Posted on Monday, February 2nd, 2009 at 3:18 pm by: Tom Vanderbilt
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Traffic Tom Vanderbilt

How We Drive is the companion blog to Tom Vanderbilt’s New York Times bestselling book, Traffic: Why We Drive the Way We Do (and What It Says About Us), published by Alfred A. Knopf in the U.S. and Canada, Penguin in the U.K, and in languages other than English by a number of other fine publishers worldwide.

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Upcoming Talks

April 9, 2008.
California Office of Traffic Safety Summit
San Francisco, CA.

May 19, 2009
University of Minnesota Center for Transportation Studies
Bloomington, MN

June 23, 2009
Driving Assessment 2009
Big Sky, Montana

June 26, 2009
PRI World Congress
Rotterdam, The Netherlands

June 27, 2009
Day of Architecture
Utrecht, The Netherlands

July 13, 2009
Association of Transportation Safety Information Professionals (ATSIP)
Phoenix, AZ.

August 12-14
Texas Department of Transportation “Save a Life Summit”
San Antonio, Texas

September 2, 2009
Governors Highway Safety Association Annual Meeting
Savannah, Georgia

September 11, 2009
Oregon Transportation Summit
Portland, Oregon

October 8
Honda R&D Americas
Raymond, Ohio

October 10-11
INFORMS Roundtable
San Diego, CA

October 21, 2009
California State University-San Bernardino, Leonard Transportation Center
San Bernardino, CA

November 5
Southern New England Planning Association Planning Conference
Uncasville, Connecticut

January 6
Texas Transportation Forum
Austin, TX

January 19
Yale University
(with Donald Shoup; details to come)

Monday, February 22
Yale University School of Architecture
Eero Saarinen Lecture

Friday, March 19
University of Delaware
Delaware Center for Transportation

April 5-7
University of Utah
Salt Lake City
McMurrin Lectureship

April 19
International Bridge, Tunnel and Turnpike Association (Organization Management Workshop)
Austin, Texas

Monday, April 26
Edmonton Traffic Safety Conference
Edmonton, Canada

Monday, June 7
Canadian Association of Road Safety Professionals
Niagara Falls, Ontario

Wednesday, July 6
Fondo de Prevención Vial
Bogotá, Colombia

Tuesday, August 31
Royal Automobile Club
Perth, Australia

Wednesday, September 1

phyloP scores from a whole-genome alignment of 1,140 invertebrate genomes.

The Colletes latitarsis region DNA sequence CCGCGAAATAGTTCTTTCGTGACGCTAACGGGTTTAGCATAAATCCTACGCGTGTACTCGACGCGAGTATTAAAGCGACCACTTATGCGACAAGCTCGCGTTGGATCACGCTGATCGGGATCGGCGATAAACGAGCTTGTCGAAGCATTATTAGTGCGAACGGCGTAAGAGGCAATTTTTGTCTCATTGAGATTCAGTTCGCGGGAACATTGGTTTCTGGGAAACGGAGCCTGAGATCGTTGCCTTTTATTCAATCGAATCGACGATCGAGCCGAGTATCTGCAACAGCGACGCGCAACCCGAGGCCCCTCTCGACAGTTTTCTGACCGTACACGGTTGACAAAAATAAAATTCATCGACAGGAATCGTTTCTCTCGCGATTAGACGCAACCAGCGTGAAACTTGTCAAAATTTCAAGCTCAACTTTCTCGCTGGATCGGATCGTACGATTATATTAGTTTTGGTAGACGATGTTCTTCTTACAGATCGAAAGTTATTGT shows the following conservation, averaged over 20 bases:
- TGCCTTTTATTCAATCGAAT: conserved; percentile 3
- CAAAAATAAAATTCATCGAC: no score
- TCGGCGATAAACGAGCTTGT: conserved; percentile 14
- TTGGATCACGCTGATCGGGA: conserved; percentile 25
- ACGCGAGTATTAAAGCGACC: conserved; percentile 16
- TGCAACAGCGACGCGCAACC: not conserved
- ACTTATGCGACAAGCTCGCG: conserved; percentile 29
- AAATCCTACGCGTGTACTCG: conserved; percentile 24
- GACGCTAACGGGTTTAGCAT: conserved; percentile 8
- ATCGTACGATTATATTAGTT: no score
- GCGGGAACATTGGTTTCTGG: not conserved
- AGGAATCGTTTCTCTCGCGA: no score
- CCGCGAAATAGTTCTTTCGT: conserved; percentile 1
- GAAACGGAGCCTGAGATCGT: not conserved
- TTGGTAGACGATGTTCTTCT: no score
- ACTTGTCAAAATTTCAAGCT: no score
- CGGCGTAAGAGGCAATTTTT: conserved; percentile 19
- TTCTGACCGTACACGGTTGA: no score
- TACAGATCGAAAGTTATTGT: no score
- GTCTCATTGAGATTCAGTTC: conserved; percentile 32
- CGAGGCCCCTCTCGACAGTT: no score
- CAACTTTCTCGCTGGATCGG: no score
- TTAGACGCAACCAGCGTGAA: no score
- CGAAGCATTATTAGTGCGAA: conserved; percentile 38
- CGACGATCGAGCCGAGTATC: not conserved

Australasian Road Safety Conference
Canberra, Australia

Wednesday, September 22

Wisconsin Department of Transportation’s
Traffic Incident Management Enhancement Program
Statewide Conference
Wisconsin Dells, WI

Wednesday, October 20
Rutgers University
Center for Advanced Infrastructure and Transportation
Piscataway, NJ

Tuesday, March 8, 2011
Ontario Injury Prevention Resource Centre
Injury Prevention Forum

Monday, May 2
Idaho Public Driver Education Conference
Boise, Idaho

Tuesday, June 2, 2011
California Association of Cities
Costa Mesa, California

Sunday, August 21, 2011
American Association of Motor Vehicle Administrators
Milwaukee, Wisconsin

Wednesday, October 26, 2011
Attitudes: Iniciativa Social de Audi
Madrid, Spain

April 16, 2012
Institute for Sensible Transport Seminar
Gardens Theatre, QUT
Brisbane, Australia

April 17, 2012
Institute for Sensible Transport Seminar
Centennial Plaza, Sydney
Sydney, Australia

April 19, 2012
Institute for Sensible Transport Seminar
Melbourne Town Hall
Melbourne, Australia

January 30, 2013
University of Minnesota City Engineers Association Meeting
Minneapolis, MN

January 31, 2013
Metropolis and Mobile Life
School of Architecture, University of Toronto

February 22, 2013
ISL Engineering
Edmonton, Canada

March 1, 2013
Australian Road Summit
Melbourne, Australia

May 8, 2013
New York State Association of
Transportation Engineers
Rochester, NY

August 18, 2013 “Ingenuity” Conference
San Francisco, CA

September 26, 2013
TransComm 2013
(Meeting of American Association
of State Highway and Transportation
Officials’ Subcommittee on Transportation
Grand Rapids MI



February 2009